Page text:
America’s infrastructure is at a crisis point, as illustrated by the Interstate 35W bridge collapse in Minneapolis on Aug. 1, 2007. During that Wednesday evening’s rush hour, the bridge spanning the Mississippi River suddenly gave way, killing 13 people and injuring 145.
For 17 years leading up to the collapse, reports cited structural problems with the bridge, and the federal government rated it as “structurally deficient” — a rating given to approximately 75,000 other U.S. bridges in 2007.
Transportation experts across the public and private sectors agree that the U.S. infrastructure is in peril, a sentiment that’s supported with startling statistics from a 2011 study called Failure to Act, by the American Society of Civil Engineers (ASCE).
The report assigns real economic impacts to a status quo path for American transportation. It further asserts that America’s deficient roads, bridges and transit systems bring tangible economic consequences to U.S. businesses, with ramifications acutely felt in every household as well. And these effects will continue to grow unless the nation pumps significant investment into its crumbling transportation infrastructure. By 2020, businesses will pay $430 billion in increased transportation costs. U.S. exports will shrink to the tune of $28 billion annually, and inpidual household incomes would experience a related hit, with a $7,000 annual reduction predicted.
Legislation passed in 1956 authorized the creation of the interstate highway system. Experts estimate the average lifespan of highways and bridges at about 50 years, which explains why the vast majority of Federal Highway Administration (FHWA) funding today is spent on maintenance to existing roads and bridges.
But with the U.S. population expected to approach 400 million in 25 years, many leaders say this “patch and repair” strategy may not be sustainable. What technologies are driving tomorrow’s transportation infrastructure? Will today’s pilot programs and trials be broadly used in the next quarter century? What new innovations barely conceived of today might be commonplace in 2037?
Blaine Leonard, past president of ASCE, says that despite the well documented funding challenges facing U.S. infrastructure, there is reason for optimism. “The fact that we can connect to the Internet on a phone in our pocket that has more computing power than was on the Apollo craft that went to the moon … it blows my mind,” he said. “When we look out 25 years, some things will happen that we can’t even conceive of because we’ll have the ability to do things that we don’t even know about today.”
Transportation professionals across government and industry are paying close attention to several so-called “connected vehicle” pilot programs, which have the potential to dramatically reduce vehicle collisions. Smarter cars with the capacity to communicate with one another via wireless communications devices can alert drivers of threats to their safety, reducing crashes by as much as 80 percent.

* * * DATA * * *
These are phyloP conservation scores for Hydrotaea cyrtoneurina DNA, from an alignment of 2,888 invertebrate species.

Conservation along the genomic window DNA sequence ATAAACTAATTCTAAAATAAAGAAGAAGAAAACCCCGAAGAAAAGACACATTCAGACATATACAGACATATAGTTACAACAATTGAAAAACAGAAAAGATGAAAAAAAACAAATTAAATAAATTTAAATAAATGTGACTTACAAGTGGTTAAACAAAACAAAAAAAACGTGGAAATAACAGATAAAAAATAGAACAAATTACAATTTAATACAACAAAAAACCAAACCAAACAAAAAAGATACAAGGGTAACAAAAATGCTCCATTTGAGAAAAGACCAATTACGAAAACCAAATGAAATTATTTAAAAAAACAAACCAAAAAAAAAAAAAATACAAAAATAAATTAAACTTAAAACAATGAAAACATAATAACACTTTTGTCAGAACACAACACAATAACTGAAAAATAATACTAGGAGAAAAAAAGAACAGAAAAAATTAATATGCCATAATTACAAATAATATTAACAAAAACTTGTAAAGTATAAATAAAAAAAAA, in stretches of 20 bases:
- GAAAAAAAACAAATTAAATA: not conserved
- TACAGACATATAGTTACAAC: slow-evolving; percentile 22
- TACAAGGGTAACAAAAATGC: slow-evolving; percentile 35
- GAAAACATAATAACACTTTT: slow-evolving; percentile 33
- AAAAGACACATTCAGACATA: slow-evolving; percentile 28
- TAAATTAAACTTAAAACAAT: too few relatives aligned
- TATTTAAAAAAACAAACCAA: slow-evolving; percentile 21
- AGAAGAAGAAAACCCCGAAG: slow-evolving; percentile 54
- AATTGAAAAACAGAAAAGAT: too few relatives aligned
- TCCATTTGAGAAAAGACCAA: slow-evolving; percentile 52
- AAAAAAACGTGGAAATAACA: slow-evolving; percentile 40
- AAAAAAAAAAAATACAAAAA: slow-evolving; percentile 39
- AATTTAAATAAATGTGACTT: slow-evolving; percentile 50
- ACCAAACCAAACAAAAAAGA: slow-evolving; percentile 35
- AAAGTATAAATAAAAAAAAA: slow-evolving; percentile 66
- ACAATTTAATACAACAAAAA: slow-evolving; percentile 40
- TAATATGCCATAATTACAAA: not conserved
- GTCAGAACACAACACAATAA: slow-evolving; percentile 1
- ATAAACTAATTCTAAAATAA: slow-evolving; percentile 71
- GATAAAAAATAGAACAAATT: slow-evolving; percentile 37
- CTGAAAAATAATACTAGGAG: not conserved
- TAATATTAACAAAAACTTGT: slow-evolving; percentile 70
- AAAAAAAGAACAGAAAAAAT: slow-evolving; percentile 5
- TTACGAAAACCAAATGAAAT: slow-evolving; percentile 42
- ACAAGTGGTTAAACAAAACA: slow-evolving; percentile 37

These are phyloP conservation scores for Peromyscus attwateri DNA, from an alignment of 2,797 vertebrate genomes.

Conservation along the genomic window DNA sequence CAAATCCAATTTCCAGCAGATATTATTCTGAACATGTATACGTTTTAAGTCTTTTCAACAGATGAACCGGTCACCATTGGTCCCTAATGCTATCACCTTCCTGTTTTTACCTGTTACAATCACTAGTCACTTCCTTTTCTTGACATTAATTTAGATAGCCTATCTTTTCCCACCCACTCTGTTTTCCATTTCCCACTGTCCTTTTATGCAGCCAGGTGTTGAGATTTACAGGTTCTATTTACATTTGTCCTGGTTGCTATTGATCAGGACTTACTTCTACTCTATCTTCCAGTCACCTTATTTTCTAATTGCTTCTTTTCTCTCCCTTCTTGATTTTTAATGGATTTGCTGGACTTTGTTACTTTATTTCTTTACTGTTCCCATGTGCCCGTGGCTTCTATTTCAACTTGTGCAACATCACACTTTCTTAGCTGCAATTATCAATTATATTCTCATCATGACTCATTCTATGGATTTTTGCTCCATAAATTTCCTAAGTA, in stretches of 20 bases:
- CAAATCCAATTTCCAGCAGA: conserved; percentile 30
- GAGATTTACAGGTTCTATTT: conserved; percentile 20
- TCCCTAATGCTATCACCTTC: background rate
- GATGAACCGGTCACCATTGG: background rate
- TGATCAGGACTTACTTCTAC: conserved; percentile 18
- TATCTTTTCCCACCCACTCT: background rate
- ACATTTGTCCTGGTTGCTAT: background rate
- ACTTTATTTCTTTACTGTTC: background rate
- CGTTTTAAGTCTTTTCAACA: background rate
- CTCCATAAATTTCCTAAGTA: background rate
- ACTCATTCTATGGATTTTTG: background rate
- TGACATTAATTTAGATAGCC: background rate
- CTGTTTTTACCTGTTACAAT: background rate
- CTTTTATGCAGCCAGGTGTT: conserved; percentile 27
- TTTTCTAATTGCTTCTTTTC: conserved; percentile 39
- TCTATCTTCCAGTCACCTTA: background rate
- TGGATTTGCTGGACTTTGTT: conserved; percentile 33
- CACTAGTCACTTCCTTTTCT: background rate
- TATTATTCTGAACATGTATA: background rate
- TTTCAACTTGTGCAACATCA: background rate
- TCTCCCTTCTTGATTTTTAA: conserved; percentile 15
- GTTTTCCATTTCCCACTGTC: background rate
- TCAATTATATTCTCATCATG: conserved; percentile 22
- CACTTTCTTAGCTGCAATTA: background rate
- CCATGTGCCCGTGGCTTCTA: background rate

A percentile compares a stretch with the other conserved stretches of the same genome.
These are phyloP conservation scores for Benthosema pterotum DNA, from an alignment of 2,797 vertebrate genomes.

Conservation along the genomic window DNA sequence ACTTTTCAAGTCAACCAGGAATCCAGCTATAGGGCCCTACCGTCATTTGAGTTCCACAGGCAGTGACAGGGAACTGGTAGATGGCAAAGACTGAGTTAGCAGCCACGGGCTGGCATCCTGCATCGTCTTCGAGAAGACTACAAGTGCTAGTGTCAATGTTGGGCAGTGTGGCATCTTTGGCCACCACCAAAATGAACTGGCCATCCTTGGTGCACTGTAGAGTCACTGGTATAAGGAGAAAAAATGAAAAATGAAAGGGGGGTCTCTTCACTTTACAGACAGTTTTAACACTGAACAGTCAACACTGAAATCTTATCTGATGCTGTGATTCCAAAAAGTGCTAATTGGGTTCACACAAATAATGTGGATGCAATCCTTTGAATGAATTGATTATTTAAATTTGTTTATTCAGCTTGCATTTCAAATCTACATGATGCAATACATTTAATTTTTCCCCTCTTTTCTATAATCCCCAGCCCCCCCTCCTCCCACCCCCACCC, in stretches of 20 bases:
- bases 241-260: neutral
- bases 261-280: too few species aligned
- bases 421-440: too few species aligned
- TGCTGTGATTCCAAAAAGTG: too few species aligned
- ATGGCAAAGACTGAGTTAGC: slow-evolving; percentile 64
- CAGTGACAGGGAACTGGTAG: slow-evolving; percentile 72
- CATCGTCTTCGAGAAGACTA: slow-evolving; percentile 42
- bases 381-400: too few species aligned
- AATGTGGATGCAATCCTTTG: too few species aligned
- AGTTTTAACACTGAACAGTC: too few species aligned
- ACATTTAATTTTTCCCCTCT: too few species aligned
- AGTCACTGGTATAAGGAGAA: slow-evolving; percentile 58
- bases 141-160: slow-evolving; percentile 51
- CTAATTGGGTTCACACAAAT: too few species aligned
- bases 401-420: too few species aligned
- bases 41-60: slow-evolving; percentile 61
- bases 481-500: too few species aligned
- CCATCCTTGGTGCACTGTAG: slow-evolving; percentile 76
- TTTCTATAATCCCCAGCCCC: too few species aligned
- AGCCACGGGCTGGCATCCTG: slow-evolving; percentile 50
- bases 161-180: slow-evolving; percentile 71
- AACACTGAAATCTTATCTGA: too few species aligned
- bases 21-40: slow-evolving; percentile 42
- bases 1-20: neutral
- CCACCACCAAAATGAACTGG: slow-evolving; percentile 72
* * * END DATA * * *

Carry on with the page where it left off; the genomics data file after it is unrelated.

Communicating CarsIn late August, the biggest road test of vehicle-to-vehicle crash avoidance technology began in Ann Arbor, Mich. Approximately 3,000 vehicles there are equipped with transmitters and receivers designed to communicate not only with each other, but also with a central infrastructure that collects data to determine whether to proceed with vehicle-to-vehicle technology. This pilot includes players from the city, state and federal levels, as well as industry — the top automakers are all working together on vehicle-to-vehicle technology so that once it comes to market, Toyota can talk to Volkswagen can talk to Ford, and so on. For a comprehensive look at the vehicle-to-vehicle pilot in Ann Arbor, check out the December issue of Government Technology. Photo courtesy of the U.S. Department of Transportation
But what do connected vehicles mean for infrastructure? Cars will have the capability to send and receive data from the roadways too. Smarter cars also have the potential to ease roadway congestion, influencing route choices based on current conditions. Vehicle-to-infrastructure communication could even alert that upcoming red light that you’re on your way, prompting a change to green.
Scott Belcher, president and CEO of the Intelligent Transportation Society of America, a nonprofit trade group representing both public agencies and private companies involved in transportation, says the impacts of connected vehicles on the future of U.S. transportation cannot be overstated.
The U.S. Department of Transportation will use data gathered in current trials to determine future requirements for automobile manufacturers related to connected vehicles. Experts believe new cars will need to be equipped with connected vehicle sensors within the next few years.
The data collected will be transmitted to traffic management centers, allowing government agencies to make more informed decisions on how to maximize the efficiency of their transportation infrastructure.
Belcher also notes that many government agencies are operating integrated traffic management centers, where emergency responders and law enforcement share space and intelligence alongside local transportation officials. This trend, he predicts, will grow in the years to come.
“Currently there are multiple traffic data sets in any given city,” said Belcher. The state and city, as well as transit and safety organizations, collect data for different reasons and usually don’t share it, he added.
Many jurisdictions publishing open data today are finding their greatest successes in public transit, as private software developers are creating interesting mashups that capitalize on multiple data sets, often from different agencies. Belcher argued that aggregating this data en masse can reduce the need for additional infrastructure construction and drive additional innovation not yet imagined.
“As we go forward, cities, regions, states are going to scrape all of that data, normalize it, and use it for broad data analytics,” he said, “which will allow regions and states to optimize their transportation systems across modes, across regions and across cities.”
According to the FHWA, roughly 25 percent of the 600,000 bridges in the U.S. need to be replaced or repaired. The I-35W bridge collapse is widely cited as motivation by engineers working on wireless sensing technology that can help detect structural shortcomings in time to make needed repairs.